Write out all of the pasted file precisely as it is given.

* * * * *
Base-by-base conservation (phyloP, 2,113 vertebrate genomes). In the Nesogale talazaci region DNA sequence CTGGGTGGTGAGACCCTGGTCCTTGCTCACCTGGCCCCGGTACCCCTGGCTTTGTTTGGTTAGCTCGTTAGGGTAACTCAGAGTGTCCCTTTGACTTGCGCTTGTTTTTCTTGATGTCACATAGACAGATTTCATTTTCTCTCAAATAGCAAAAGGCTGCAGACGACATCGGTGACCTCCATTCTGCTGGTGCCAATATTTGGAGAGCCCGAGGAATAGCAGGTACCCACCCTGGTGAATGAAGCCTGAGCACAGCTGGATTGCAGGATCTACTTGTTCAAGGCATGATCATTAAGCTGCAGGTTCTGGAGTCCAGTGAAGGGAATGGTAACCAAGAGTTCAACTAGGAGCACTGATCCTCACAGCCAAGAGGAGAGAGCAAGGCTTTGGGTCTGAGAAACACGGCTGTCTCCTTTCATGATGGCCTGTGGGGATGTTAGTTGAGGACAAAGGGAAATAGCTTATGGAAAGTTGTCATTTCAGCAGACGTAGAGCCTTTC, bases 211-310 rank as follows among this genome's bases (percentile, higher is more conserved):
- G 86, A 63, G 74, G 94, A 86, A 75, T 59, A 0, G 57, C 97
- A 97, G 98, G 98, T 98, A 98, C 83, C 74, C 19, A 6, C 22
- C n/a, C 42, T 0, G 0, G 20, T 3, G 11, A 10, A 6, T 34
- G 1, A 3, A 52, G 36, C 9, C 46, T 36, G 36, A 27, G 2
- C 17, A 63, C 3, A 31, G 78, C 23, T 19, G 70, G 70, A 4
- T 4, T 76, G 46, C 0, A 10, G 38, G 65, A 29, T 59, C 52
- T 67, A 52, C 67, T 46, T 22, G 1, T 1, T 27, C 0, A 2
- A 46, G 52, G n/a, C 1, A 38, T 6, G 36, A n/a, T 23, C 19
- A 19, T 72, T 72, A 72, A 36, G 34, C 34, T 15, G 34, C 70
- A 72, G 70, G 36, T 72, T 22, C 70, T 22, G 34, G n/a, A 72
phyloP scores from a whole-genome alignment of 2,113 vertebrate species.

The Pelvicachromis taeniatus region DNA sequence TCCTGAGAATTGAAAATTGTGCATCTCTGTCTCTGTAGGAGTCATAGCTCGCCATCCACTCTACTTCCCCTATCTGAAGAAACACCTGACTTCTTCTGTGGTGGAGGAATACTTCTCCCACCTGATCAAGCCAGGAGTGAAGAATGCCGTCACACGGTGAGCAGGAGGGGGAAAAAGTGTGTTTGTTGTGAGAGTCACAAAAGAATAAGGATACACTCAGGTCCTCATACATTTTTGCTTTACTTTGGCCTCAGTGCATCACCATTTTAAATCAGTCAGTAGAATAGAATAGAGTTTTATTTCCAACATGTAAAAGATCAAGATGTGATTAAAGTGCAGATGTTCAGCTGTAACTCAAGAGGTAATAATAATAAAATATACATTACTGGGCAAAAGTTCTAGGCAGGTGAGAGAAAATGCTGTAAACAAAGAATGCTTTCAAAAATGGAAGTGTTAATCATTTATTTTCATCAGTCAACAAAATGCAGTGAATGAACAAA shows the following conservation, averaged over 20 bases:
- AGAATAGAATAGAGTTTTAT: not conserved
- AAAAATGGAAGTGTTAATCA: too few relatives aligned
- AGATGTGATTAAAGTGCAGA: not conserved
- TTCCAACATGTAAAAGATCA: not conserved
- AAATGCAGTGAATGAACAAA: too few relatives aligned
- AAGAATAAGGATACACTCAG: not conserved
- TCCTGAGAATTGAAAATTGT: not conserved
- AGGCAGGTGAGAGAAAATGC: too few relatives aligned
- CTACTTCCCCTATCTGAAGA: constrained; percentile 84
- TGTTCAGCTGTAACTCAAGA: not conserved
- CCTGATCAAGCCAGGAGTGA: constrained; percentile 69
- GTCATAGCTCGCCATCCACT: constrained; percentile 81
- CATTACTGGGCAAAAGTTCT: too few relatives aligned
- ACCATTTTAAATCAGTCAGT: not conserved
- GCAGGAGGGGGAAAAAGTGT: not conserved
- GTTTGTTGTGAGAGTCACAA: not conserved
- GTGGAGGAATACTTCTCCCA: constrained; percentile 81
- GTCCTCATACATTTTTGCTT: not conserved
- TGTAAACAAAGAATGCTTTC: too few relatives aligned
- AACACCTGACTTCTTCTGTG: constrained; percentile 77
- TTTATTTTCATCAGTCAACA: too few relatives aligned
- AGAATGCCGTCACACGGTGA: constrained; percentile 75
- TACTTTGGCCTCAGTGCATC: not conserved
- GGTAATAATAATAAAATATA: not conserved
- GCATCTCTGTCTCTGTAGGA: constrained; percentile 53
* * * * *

Base-by-base conservation (phyloP, 2,113 vertebrate genomes). In the Nesogale talazaci region DNA sequence CTGGGTGGTGAGACCCTGGTCCTTGCTCACCTGGCCCCGGTACCCCTGGCTTTGTTTGGTTAGCTCGTTAGGGTAACTCAGAGTGTCCCTTTGACTTGCGCTTGTTTTTCTTGATGTCACATAGACAGATTTCATTTTCTCTCAAATAGCAAAAGGCTGCAGACGACATCGGTGACCTCCATTCTGCTGGTGCCAATATTTGGAGAGCCCGAGGAATAGCAGGTACCCACCCTGGTGAATGAAGCCTGAGCACAGCTGGATTGCAGGATCTACTTGTTCAAGGCATGATCATTAAGCTGCAGGTTCTGGAGTCCAGTGAAGGGAATGGTAACCAAGAGTTCAACTAGGAGCACTGATCCTCACAGCCAAGAGGAGAGAGCAAGGCTTTGGGTCTGAGAAACACGGCTGTCTCCTTTCATGATGGCCTGTGGGGATGTTAGTTGAGGACAAAGGGAAATAGCTTATGGAAAGTTGTCATTTCAGCAGACGTAGAGCCTTTC, bases 211-310 rank as follows among this genome's bases (percentile, higher is more conserved):
- G 86, A 63, G 74, G 94, A 86, A 75, T 59, A 0, G 57, C 97
- A 97, G 98, G 98, T 98, A 98, C 83, C 74, C 19, A 6, C 22
- C n/a, C 42, T 0, G 0, G 20, T 3, G 11, A 10, A 6, T 34
- G 1, A 3, A 52, G 36, C 9, C 46, T 36, G 36, A 27, G 2
- C 17, A 63, C 3, A 31, G 78, C 23, T 19, G 70, G 70, A 4
- T 4, T 76, G 46, C 0, A 10, G 38, G 65, A 29, T 59, C 52
- T 67, A 52, C 67, T 46, T 22, G 1, T 1, T 27, C 0, A 2
- A 46, G 52, G n/a, C 1, A 38, T 6, G 36, A n/a, T 23, C 19
- A 19, T 72, T 72, A 72, A 36, G 34, C 34, T 15, G 34, C 70
- A 72, G 70, G 36, T 72, T 22, C 70, T 22, G 34, G n/a, A 72
phyloP scores from a whole-genome alignment of 2,113 vertebrate species.

The Pelvicachromis taeniatus region DNA sequence TCCTGAGAATTGAAAATTGTGCATCTCTGTCTCTGTAGGAGTCATAGCTCGCCATCCACTCTACTTCCCCTATCTGAAGAAACACCTGACTTCTTCTGTGGTGGAGGAATACTTCTCCCACCTGATCAAGCCAGGAGTGAAGAATGCCGTCACACGGTGAGCAGGAGGGGGAAAAAGTGTGTTTGTTGTGAGAGTCACAAAAGAATAAGGATACACTCAGGTCCTCATACATTTTTGCTTTACTTTGGCCTCAGTGCATCACCATTTTAAATCAGTCAGTAGAATAGAATAGAGTTTTATTTCCAACATGTAAAAGATCAAGATGTGATTAAAGTGCAGATGTTCAGCTGTAACTCAAGAGGTAATAATAATAAAATATACATTACTGGGCAAAAGTTCTAGGCAGGTGAGAGAAAATGCTGTAAACAAAGAATGCTTTCAAAAATGGAAGTGTTAATCATTTATTTTCATCAGTCAACAAAATGCAGTGAATGAACAAA shows the following conservation, averaged over 20 bases:
- AGAATAGAATAGAGTTTTAT: not conserved
- AAAAATGGAAGTGTTAATCA: too few relatives aligned
- AGATGTGATTAAAGTGCAGA: not conserved
- TTCCAACATGTAAAAGATCA: not conserved
- AAATGCAGTGAATGAACAAA: too few relatives aligned
- AAGAATAAGGATACACTCAG: not conserved
- TCCTGAGAATTGAAAATTGT: not conserved
- AGGCAGGTGAGAGAAAATGC: too few relatives aligned
- CTACTTCCCCTATCTGAAGA: constrained; percentile 84
- TGTTCAGCTGTAACTCAAGA: not conserved
- CCTGATCAAGCCAGGAGTGA: constrained; percentile 69
- GTCATAGCTCGCCATCCACT: constrained; percentile 81
- CATTACTGGGCAAAAGTTCT: too few relatives aligned
- ACCATTTTAAATCAGTCAGT: not conserved
- GCAGGAGGGGGAAAAAGTGT: not conserved
- GTTTGTTGTGAGAGTCACAA: not conserved
- GTGGAGGAATACTTCTCCCA: constrained; percentile 81
- GTCCTCATACATTTTTGCTT: not conserved
- TGTAAACAAAGAATGCTTTC: too few relatives aligned
- AACACCTGACTTCTTCTGTG: constrained; percentile 77
- TTTATTTTCATCAGTCAACA: too few relatives aligned
- AGAATGCCGTCACACGGTGA: constrained; percentile 75
- TACTTTGGCCTCAGTGCATC: not conserved
- GGTAATAATAATAAAATATA: not conserved
- GCATCTCTGTCTCTGTAGGA: constrained; percentile 53